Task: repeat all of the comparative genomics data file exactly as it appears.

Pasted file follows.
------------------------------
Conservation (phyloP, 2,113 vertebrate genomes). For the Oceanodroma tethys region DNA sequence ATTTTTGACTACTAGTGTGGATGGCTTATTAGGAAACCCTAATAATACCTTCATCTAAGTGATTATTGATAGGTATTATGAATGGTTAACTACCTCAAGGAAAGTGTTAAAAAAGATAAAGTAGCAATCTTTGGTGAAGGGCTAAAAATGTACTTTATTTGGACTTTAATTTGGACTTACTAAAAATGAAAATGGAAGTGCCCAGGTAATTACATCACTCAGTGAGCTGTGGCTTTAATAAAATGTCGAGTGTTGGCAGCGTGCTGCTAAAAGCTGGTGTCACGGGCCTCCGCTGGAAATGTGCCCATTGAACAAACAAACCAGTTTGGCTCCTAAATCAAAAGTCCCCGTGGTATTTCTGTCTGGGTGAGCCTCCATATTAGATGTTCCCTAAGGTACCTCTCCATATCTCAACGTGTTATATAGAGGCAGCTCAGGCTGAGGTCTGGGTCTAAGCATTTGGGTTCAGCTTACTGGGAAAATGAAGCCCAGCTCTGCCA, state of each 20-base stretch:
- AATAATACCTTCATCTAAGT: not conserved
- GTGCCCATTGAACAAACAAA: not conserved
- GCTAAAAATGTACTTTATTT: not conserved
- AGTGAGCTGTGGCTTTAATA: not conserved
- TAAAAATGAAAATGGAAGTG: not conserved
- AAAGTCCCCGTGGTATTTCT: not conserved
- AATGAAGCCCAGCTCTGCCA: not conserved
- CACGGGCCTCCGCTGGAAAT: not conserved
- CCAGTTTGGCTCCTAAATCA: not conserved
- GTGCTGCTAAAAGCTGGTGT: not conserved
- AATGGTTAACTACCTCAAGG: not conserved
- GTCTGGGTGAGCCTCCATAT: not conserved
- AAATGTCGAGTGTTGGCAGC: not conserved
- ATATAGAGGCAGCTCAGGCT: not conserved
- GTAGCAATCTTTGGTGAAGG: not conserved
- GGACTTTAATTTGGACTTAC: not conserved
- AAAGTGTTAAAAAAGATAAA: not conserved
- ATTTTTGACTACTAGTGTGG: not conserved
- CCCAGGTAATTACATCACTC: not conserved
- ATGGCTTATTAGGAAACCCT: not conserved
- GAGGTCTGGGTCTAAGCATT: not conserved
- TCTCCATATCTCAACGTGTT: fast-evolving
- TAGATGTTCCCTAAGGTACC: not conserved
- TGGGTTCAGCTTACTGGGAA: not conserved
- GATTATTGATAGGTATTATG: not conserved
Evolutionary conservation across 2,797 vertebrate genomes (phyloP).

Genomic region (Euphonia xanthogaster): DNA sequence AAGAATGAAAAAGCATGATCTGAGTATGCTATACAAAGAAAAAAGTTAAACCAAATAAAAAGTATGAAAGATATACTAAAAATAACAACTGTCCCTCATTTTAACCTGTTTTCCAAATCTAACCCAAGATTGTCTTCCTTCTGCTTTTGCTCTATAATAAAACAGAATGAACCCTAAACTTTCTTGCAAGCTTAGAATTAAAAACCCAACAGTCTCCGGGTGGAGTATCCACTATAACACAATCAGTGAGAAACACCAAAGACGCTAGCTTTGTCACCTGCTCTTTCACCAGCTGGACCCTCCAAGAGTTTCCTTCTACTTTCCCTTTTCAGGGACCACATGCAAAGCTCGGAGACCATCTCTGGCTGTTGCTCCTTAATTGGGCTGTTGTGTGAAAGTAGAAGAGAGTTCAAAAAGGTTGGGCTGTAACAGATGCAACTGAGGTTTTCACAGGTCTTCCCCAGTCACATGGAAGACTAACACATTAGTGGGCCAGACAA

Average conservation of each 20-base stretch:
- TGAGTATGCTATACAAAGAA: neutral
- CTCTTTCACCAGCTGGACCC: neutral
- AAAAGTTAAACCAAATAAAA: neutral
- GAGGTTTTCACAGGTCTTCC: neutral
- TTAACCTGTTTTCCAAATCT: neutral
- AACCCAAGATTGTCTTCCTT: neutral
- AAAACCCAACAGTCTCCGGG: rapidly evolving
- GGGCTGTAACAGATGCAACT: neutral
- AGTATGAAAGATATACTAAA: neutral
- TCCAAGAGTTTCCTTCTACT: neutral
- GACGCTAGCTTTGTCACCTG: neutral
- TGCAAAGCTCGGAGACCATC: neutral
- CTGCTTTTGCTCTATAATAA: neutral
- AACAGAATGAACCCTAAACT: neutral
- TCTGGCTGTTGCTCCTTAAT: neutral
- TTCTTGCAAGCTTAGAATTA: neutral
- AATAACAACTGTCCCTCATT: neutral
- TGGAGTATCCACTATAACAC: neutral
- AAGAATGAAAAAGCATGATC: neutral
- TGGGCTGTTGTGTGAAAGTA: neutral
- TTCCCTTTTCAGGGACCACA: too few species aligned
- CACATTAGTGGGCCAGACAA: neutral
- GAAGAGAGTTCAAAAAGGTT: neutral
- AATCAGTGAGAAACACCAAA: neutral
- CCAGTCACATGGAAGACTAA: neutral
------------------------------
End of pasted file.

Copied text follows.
Conservation (phyloP, 2,113 vertebrate genomes). For the Oceanodroma tethys region DNA sequence ATTTTTGACTACTAGTGTGGATGGCTTATTAGGAAACCCTAATAATACCTTCATCTAAGTGATTATTGATAGGTATTATGAATGGTTAACTACCTCAAGGAAAGTGTTAAAAAAGATAAAGTAGCAATCTTTGGTGAAGGGCTAAAAATGTACTTTATTTGGACTTTAATTTGGACTTACTAAAAATGAAAATGGAAGTGCCCAGGTAATTACATCACTCAGTGAGCTGTGGCTTTAATAAAATGTCGAGTGTTGGCAGCGTGCTGCTAAAAGCTGGTGTCACGGGCCTCCGCTGGAAATGTGCCCATTGAACAAACAAACCAGTTTGGCTCCTAAATCAAAAGTCCCCGTGGTATTTCTGTCTGGGTGAGCCTCCATATTAGATGTTCCCTAAGGTACCTCTCCATATCTCAACGTGTTATATAGAGGCAGCTCAGGCTGAGGTCTGGGTCTAAGCATTTGGGTTCAGCTTACTGGGAAAATGAAGCCCAGCTCTGCCA, state of each 20-base stretch:
- AATAATACCTTCATCTAAGT: not conserved
- GTGCCCATTGAACAAACAAA: not conserved
- GCTAAAAATGTACTTTATTT: not conserved
- AGTGAGCTGTGGCTTTAATA: not conserved
- TAAAAATGAAAATGGAAGTG: not conserved
- AAAGTCCCCGTGGTATTTCT: not conserved
- AATGAAGCCCAGCTCTGCCA: not conserved
- CACGGGCCTCCGCTGGAAAT: not conserved
- CCAGTTTGGCTCCTAAATCA: not conserved
- GTGCTGCTAAAAGCTGGTGT: not conserved
- AATGGTTAACTACCTCAAGG: not conserved
- GTCTGGGTGAGCCTCCATAT: not conserved
- AAATGTCGAGTGTTGGCAGC: not conserved
- ATATAGAGGCAGCTCAGGCT: not conserved
- GTAGCAATCTTTGGTGAAGG: not conserved
- GGACTTTAATTTGGACTTAC: not conserved
- AAAGTGTTAAAAAAGATAAA: not conserved
- ATTTTTGACTACTAGTGTGG: not conserved
- CCCAGGTAATTACATCACTC: not conserved
- ATGGCTTATTAGGAAACCCT: not conserved
- GAGGTCTGGGTCTAAGCATT: not conserved
- TCTCCATATCTCAACGTGTT: fast-evolving
- TAGATGTTCCCTAAGGTACC: not conserved
- TGGGTTCAGCTTACTGGGAA: not conserved
- GATTATTGATAGGTATTATG: not conserved
Evolutionary conservation across 2,797 vertebrate genomes (phyloP).

Genomic region (Euphonia xanthogaster): DNA sequence AAGAATGAAAAAGCATGATCTGAGTATGCTATACAAAGAAAAAAGTTAAACCAAATAAAAAGTATGAAAGATATACTAAAAATAACAACTGTCCCTCATTTTAACCTGTTTTCCAAATCTAACCCAAGATTGTCTTCCTTCTGCTTTTGCTCTATAATAAAACAGAATGAACCCTAAACTTTCTTGCAAGCTTAGAATTAAAAACCCAACAGTCTCCGGGTGGAGTATCCACTATAACACAATCAGTGAGAAACACCAAAGACGCTAGCTTTGTCACCTGCTCTTTCACCAGCTGGACCCTCCAAGAGTTTCCTTCTACTTTCCCTTTTCAGGGACCACATGCAAAGCTCGGAGACCATCTCTGGCTGTTGCTCCTTAATTGGGCTGTTGTGTGAAAGTAGAAGAGAGTTCAAAAAGGTTGGGCTGTAACAGATGCAACTGAGGTTTTCACAGGTCTTCCCCAGTCACATGGAAGACTAACACATTAGTGGGCCAGACAA

Average conservation of each 20-base stretch:
- TGAGTATGCTATACAAAGAA: neutral
- CTCTTTCACCAGCTGGACCC: neutral
- AAAAGTTAAACCAAATAAAA: neutral
- GAGGTTTTCACAGGTCTTCC: neutral
- TTAACCTGTTTTCCAAATCT: neutral
- AACCCAAGATTGTCTTCCTT: neutral
- AAAACCCAACAGTCTCCGGG: rapidly evolving
- GGGCTGTAACAGATGCAACT: neutral
- AGTATGAAAGATATACTAAA: neutral
- TCCAAGAGTTTCCTTCTACT: neutral
- GACGCTAGCTTTGTCACCTG: neutral
- TGCAAAGCTCGGAGACCATC: neutral
- CTGCTTTTGCTCTATAATAA: neutral
- AACAGAATGAACCCTAAACT: neutral
- TCTGGCTGTTGCTCCTTAAT: neutral
- TTCTTGCAAGCTTAGAATTA: neutral
- AATAACAACTGTCCCTCATT: neutral
- TGGAGTATCCACTATAACAC: neutral
- AAGAATGAAAAAGCATGATC: neutral
- TGGGCTGTTGTGTGAAAGTA: neutral
- TTCCCTTTTCAGGGACCACA: too few species aligned
- CACATTAGTGGGCCAGACAA: neutral
- GAAGAGAGTTCAAAAAGGTT: neutral
- AATCAGTGAGAAACACCAAA: neutral
- CCAGTCACATGGAAGACTAA: neutral